The US Treasury Department on Tuesday slapped sanctions on an Iranian paramilitary group along with a network of businesses that were providing it with financing, AFP reported.

In announcing the sanctions, the Treasury said a network of more than 20 businesses known as the Bonyad Taavon Basij was financing the Basij Resistance Force, a component of Iran’s Islamic Revolutionary Guard Corps (IRGC).

It also accused the hardline militia of sending child soldiers to Syria in support of President Bashar Al-Assad’s regime.

“The international community must understand that business entanglements with the Bonyad Taavon Basij network and IRGC front companies have real world humanitarian consequences,” said Treasury Secretary Steven Mnuchin.

“This helps fuel the Iranian regime’s violent ambitions across the Middle East,” he added.

The Basij, a paramilitary force formed soon after the 1979 revolution, is one of the Iranian regime’s primary enforcers of internal security with branches in every province and city of Iran, according to the US Treasury.

“In addition to its involvement in violent crackdowns and serious human rights abuses in Iran, the Basij recruits and trains fighters … including Iranian children, who then deploy to Syria to support the brutal Assad regime,” said the Treasury statement.

It added that in addition to Iranians, the militia recruited Afghan immigrants to Iran through coercion, some of whom had fled to Europe as a result, as well as Pakistani nationals.

The Bonyad Taavon Basij is said to provide the Basij militia social welfare services, including housing and financial support, and manages economic activities by funding small companies.

“Bonyad Taavon Basij has expanded its reach into Iran’s economy by establishing several investment firms through its financial and investment offshoot Mehr Eqtesad Bank,” the Treasury statement said.

Among the other companies singled out in Tuesday’s sanctions was Iran Tractor Manufacturing Company (ITMC), the largest tractor manufacturer in the Middle East and North Africa which predates the Iranian revolution, that generates millions of dollars in profit for the investment firms that represent the Basij.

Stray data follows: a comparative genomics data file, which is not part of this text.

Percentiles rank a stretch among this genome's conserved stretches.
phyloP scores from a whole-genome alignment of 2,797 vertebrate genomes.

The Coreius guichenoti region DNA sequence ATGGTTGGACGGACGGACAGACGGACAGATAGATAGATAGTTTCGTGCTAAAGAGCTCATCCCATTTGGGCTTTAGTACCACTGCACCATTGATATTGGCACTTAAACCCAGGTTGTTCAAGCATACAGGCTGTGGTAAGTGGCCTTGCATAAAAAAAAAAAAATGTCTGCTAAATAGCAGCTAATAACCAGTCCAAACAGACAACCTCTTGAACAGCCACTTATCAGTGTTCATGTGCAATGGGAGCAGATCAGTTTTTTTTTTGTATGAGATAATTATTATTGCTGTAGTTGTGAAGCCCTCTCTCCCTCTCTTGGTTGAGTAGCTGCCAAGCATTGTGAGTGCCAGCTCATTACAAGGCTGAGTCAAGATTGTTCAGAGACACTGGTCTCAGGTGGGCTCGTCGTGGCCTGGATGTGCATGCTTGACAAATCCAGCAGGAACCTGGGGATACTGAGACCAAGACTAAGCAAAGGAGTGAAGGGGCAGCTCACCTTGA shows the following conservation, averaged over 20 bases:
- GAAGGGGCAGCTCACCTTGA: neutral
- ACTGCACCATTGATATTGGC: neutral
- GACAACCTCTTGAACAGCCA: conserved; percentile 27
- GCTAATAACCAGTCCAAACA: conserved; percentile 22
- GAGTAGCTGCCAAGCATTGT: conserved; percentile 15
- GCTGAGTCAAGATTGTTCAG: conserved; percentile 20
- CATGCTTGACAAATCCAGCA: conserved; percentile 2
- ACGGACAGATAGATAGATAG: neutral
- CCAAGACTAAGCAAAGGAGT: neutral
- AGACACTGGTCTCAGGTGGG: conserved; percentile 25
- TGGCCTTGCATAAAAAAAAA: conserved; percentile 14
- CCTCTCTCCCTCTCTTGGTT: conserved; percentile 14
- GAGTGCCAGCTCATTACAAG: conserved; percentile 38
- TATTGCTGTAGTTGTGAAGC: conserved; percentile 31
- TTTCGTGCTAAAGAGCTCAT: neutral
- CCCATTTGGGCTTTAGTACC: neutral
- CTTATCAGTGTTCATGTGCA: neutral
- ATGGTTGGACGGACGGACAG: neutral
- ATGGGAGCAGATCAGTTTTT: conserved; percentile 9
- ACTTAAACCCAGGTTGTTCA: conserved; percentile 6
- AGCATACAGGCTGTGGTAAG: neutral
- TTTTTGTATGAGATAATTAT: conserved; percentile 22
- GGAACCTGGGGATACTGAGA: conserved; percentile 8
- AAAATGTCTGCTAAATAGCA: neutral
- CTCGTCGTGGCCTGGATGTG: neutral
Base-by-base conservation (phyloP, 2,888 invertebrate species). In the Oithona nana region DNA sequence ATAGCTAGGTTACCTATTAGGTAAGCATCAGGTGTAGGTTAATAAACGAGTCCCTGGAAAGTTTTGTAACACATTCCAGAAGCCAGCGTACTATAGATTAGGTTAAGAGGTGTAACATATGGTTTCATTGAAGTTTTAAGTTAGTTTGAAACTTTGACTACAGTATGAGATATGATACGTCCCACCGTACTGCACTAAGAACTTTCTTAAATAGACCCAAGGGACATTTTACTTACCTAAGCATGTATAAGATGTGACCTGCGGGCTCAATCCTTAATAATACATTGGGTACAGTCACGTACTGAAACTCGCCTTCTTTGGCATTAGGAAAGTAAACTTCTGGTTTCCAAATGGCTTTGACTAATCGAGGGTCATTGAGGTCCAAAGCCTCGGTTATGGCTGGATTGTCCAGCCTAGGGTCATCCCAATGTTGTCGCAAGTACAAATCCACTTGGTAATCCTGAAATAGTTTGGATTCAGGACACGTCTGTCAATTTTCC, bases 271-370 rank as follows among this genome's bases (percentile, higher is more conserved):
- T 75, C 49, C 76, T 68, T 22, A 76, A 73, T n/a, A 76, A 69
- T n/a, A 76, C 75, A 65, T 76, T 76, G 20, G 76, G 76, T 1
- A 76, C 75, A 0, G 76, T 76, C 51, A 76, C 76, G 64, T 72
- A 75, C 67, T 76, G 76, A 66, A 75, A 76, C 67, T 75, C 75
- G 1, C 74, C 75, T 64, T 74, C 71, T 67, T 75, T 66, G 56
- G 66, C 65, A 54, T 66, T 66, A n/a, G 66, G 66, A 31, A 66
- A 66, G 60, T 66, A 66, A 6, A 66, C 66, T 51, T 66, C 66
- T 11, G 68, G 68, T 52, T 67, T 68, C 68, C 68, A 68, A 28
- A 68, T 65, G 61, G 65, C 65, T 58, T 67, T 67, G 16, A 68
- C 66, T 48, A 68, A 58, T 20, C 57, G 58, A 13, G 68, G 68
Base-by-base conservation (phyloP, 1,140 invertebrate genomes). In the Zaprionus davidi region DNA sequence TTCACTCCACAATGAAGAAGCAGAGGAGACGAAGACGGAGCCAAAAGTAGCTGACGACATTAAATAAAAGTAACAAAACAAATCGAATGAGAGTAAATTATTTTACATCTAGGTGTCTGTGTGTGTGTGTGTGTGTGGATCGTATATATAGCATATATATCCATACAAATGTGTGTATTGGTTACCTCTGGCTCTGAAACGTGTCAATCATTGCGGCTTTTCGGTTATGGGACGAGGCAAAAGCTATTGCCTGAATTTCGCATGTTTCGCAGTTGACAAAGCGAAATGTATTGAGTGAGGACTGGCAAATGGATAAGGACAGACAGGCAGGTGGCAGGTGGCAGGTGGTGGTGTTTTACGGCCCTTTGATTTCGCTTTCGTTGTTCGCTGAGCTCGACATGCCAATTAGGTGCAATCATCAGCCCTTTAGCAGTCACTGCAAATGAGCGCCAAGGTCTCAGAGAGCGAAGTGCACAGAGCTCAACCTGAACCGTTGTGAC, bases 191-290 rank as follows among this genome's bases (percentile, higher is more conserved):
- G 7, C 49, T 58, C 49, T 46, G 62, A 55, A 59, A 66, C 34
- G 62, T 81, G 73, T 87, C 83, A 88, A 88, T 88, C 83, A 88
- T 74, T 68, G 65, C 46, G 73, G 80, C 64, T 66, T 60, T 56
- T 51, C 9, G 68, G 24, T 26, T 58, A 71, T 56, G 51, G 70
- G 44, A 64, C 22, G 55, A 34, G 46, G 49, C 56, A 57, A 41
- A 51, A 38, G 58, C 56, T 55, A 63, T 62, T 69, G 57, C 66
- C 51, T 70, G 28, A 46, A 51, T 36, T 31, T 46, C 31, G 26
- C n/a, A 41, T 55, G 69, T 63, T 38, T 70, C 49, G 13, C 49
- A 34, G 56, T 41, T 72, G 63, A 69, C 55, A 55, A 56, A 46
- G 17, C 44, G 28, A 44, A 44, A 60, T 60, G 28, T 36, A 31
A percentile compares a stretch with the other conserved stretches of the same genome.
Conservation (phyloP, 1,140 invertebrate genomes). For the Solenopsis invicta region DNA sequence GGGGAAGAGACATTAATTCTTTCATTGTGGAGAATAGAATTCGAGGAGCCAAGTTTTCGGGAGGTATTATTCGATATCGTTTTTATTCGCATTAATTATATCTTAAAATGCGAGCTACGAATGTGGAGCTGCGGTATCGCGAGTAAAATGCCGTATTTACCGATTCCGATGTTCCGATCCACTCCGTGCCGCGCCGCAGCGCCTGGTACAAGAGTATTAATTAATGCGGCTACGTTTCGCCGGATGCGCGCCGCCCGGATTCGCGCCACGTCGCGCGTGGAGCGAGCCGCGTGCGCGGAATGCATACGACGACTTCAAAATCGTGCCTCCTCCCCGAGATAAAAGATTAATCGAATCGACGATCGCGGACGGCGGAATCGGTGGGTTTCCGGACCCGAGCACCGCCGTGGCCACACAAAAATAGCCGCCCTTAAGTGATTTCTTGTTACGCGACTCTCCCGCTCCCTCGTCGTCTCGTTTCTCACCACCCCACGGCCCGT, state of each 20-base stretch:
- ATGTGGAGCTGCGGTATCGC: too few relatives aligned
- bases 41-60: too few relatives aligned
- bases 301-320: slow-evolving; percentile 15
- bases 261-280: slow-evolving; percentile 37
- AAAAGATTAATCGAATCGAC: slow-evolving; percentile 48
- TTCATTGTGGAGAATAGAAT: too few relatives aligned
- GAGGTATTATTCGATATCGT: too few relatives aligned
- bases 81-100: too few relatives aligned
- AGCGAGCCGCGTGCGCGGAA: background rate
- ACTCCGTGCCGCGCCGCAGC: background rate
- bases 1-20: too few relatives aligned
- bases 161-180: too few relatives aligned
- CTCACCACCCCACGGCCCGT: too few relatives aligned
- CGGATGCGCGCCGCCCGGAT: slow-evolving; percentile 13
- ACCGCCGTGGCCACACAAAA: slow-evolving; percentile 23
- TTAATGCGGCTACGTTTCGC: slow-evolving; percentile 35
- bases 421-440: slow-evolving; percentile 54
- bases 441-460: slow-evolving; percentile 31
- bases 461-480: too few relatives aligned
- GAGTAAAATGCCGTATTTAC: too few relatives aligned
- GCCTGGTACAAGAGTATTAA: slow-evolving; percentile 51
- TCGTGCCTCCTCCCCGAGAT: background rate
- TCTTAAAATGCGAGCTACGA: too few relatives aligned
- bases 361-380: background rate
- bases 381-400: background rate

Also targeted was Iran’s Zinc Mines Development Company, described as the country’s “preeminent, multibillion-dollar zinc and lead mining and processing holding company.”

Commenting on the sanctions, Israel’s Ambassador to the UN, Danny Danon, urged the world to follow suit.

“Iran’s terrorism and human rights violations could be stopped by imposing suffocating economic sanctions. The world must unite together with Israel and the United States, and stand against Iran to prevent Iranian money from reaching Iran’s terrorist proxies,” he said.

The sanctions are the latest to have been imposed by Washington on Tehran since President Donald Trump withdrew in May from the 2015 nuclear deal between Iran and world powers.

In August, Trump signed an executive order officially reinstating US sanctions against Iran. Additional US sanctions targeting Iran’s oil and shipping industries will go into effect on November 4.

Last September, the US Treasury Department announced new sanctions targeting 11 companies and individuals accused of aiding Iran’s Revolutionary Guards or cyber attacks on US banks.

The Islamic Republic has promised a “crushing” response if the United States designates the Revolutionary Guards as a terrorist group.

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